A User’s Guide to Configuring Serial Ports for DirectLOGIC PLCs: Part Two
In the previous issue of Automation Notebook, Winter 2005 Issue 3, we discussed the communications capabilities of Port 2 on the DL06, DL250-1 and DL260 DirectLOGIC CPUs. We covered networking, wiring diagrams and protocols. In this issue we will discuss how to configure the communication port using DirectSOFT programming software while connected to the CPU.
Configuring Port 2
In the DirectSOFT software menu, select PLC (1). Then from the drop-down menu select Setup (2), then Setup Sec. Comm Port (3), as shown in figure 1.
The setup window (shown in figure 2) will appear.
There are three protocols available: standard, non-sequence and remote I/O. Each of these protocols will require some configuration.
Standard Protocols (Figure 2)
You will notice in figure 2 that K-sequence, DirectNET and MODBUS protocols (1) are all checked by default. These are the default protocols for the slave PLCs discussed in part one of this article. Select the desired protocol.
Time-out is the amount of time the port will wait for a response to a message it sent before it logs an error. It is only used when the PLC is the master device. Notice the selection is relative to the Base Time-out listed next to each protocol, i.e. for K-Sequence, Base Time-out x 1 = 800ms.
RTS On/Off Delay (3)
RTS (Request to Send) is a handshaking signal to notify another device that the asserting device would like to transmit. RTS on and RTS off delay can typically be set to 0ms for 4-wire networks. For 2-wire networks, the values should be increased to 5ms and 2ms respectively. See figure 3.
Station Number (4)
The station number is the slave number or address. This is the number that will be polled by the master on the network. Typically this is set to 1 for the master. Slaves can be addressed from 1 through 90 for DirectNET protocol or 1 through 247 for MODBUS protocol, depending on the slave and CPU.
Baud Rate (5)
Baud rate is the rate at which data is transmitted across the connection in bits per second (bps). A good starting point is 9,600 bps. If no problems are encountered, then increase the baud rate to the maximum achievable without communication problems.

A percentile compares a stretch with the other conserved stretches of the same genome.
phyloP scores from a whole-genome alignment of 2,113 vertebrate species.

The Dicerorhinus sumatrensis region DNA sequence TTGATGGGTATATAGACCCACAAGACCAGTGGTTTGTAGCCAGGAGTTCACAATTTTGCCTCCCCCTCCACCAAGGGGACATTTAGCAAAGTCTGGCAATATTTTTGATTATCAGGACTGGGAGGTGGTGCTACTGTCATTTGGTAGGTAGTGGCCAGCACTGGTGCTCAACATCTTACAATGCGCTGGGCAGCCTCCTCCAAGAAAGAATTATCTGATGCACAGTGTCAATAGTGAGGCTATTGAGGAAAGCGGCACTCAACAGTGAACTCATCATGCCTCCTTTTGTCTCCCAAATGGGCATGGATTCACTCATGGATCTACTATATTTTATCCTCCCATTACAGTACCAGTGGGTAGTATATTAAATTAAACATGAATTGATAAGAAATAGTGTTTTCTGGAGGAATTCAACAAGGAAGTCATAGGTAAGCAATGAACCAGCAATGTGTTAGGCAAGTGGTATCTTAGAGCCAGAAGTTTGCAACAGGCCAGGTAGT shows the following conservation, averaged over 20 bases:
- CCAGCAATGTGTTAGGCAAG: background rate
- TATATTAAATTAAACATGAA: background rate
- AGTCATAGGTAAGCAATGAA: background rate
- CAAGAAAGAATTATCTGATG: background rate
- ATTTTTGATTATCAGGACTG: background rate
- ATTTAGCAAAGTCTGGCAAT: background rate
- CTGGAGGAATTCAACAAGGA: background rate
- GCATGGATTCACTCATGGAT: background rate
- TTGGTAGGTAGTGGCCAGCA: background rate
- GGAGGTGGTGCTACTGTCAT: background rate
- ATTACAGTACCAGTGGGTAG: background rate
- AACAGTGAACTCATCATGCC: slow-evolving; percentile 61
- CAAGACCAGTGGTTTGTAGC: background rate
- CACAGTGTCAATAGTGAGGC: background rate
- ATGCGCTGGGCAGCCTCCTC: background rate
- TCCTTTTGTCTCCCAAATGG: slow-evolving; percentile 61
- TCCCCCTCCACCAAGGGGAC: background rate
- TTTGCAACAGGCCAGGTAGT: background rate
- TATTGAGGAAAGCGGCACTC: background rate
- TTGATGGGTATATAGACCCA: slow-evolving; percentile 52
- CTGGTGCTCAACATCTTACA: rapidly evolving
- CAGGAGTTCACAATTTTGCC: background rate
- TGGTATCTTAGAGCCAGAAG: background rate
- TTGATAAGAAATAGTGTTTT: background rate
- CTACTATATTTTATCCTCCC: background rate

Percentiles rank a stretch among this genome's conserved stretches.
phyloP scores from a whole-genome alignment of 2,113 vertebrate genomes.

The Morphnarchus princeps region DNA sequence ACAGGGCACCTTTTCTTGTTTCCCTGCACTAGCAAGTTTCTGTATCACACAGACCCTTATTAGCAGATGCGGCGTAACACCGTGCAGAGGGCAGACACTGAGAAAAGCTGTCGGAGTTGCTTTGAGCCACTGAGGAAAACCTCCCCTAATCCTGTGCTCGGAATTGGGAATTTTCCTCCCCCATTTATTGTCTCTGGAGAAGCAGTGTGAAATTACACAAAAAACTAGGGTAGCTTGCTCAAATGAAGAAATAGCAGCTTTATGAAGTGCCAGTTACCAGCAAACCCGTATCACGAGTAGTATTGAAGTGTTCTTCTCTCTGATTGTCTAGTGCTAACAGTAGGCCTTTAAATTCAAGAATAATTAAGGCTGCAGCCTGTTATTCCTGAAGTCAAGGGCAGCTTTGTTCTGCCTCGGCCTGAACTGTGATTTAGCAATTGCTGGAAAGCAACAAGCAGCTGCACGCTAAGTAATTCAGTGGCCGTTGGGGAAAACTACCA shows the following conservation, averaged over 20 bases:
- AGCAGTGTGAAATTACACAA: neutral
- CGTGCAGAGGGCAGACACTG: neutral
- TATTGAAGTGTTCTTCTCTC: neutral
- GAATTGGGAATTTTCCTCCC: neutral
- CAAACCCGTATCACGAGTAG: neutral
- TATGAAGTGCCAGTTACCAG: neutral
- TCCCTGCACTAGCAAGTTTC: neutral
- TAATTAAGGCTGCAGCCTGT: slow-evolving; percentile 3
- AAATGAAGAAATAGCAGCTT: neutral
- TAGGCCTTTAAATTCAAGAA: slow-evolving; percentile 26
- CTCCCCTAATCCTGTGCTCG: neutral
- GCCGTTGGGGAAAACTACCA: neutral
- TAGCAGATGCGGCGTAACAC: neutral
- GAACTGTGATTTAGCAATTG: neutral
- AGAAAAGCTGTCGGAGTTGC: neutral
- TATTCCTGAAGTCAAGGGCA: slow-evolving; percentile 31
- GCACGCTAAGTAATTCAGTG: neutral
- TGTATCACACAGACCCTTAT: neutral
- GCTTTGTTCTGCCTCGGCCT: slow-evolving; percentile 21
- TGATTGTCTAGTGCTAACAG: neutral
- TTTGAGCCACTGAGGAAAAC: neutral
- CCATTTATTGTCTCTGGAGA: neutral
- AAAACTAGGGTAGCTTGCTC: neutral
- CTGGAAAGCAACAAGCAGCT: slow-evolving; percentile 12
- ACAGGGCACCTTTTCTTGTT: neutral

Stop Bits (6)
Stop bits are extra bits which follow the data and parity bits to mark the end of the transmission. For older systems, the Stop Bit may need to be increased to 2, but 1 is usually the correct setting.
Parity is a low level form of error checking that counts the number of 1’s in the bit stream to ensure that none have been changed. The parity bit is turned on or off to achieve the correct number of 1’s in the data packet; either odd or even. If the number of 1’s is even when parity is set to odd, then the packet has been corrupted. This setting largely depends upon the required settings of the other equipment on the network.
The Baud rate, Stop bits and Parity must all be the same for every device on the network in order for communications to work properly.
DirectNET protocol requires that the Format be selected – Hex or ASCII. In other words, the data represents a hexadecimal number or an ASCII character. All of the other protocols ignore this parameter. If you want the fastest communication possible, select HEX mode. The same data is twice as long in ASCII format, so it takes longer to transfer. If you have a device on the network that requires ASCII, then choose ASCII mode. ASCII is not usually recommended unless absolutely necessary.
Echo Suppression (9)
In a half duplex 2-wire network, the receiver of the transmitting device must be disabled so that data is not “echoed” back to the receiver. This is called Echo Suppression. If you selected MODBUS or Non-Sequence as the network protocol, you must select either 4-wire or 2-wire. In effect, this is turning echo suppression on for 2-wire networks and off for 4-wire networks and RS-232.
Non-Sequence Protocol (Figure 4)
Non-sequence protocol (1) allows the CPU to use port 2 to either read or write (depending on CPU model) raw ASCII strings to devices such as barcode readers and printers.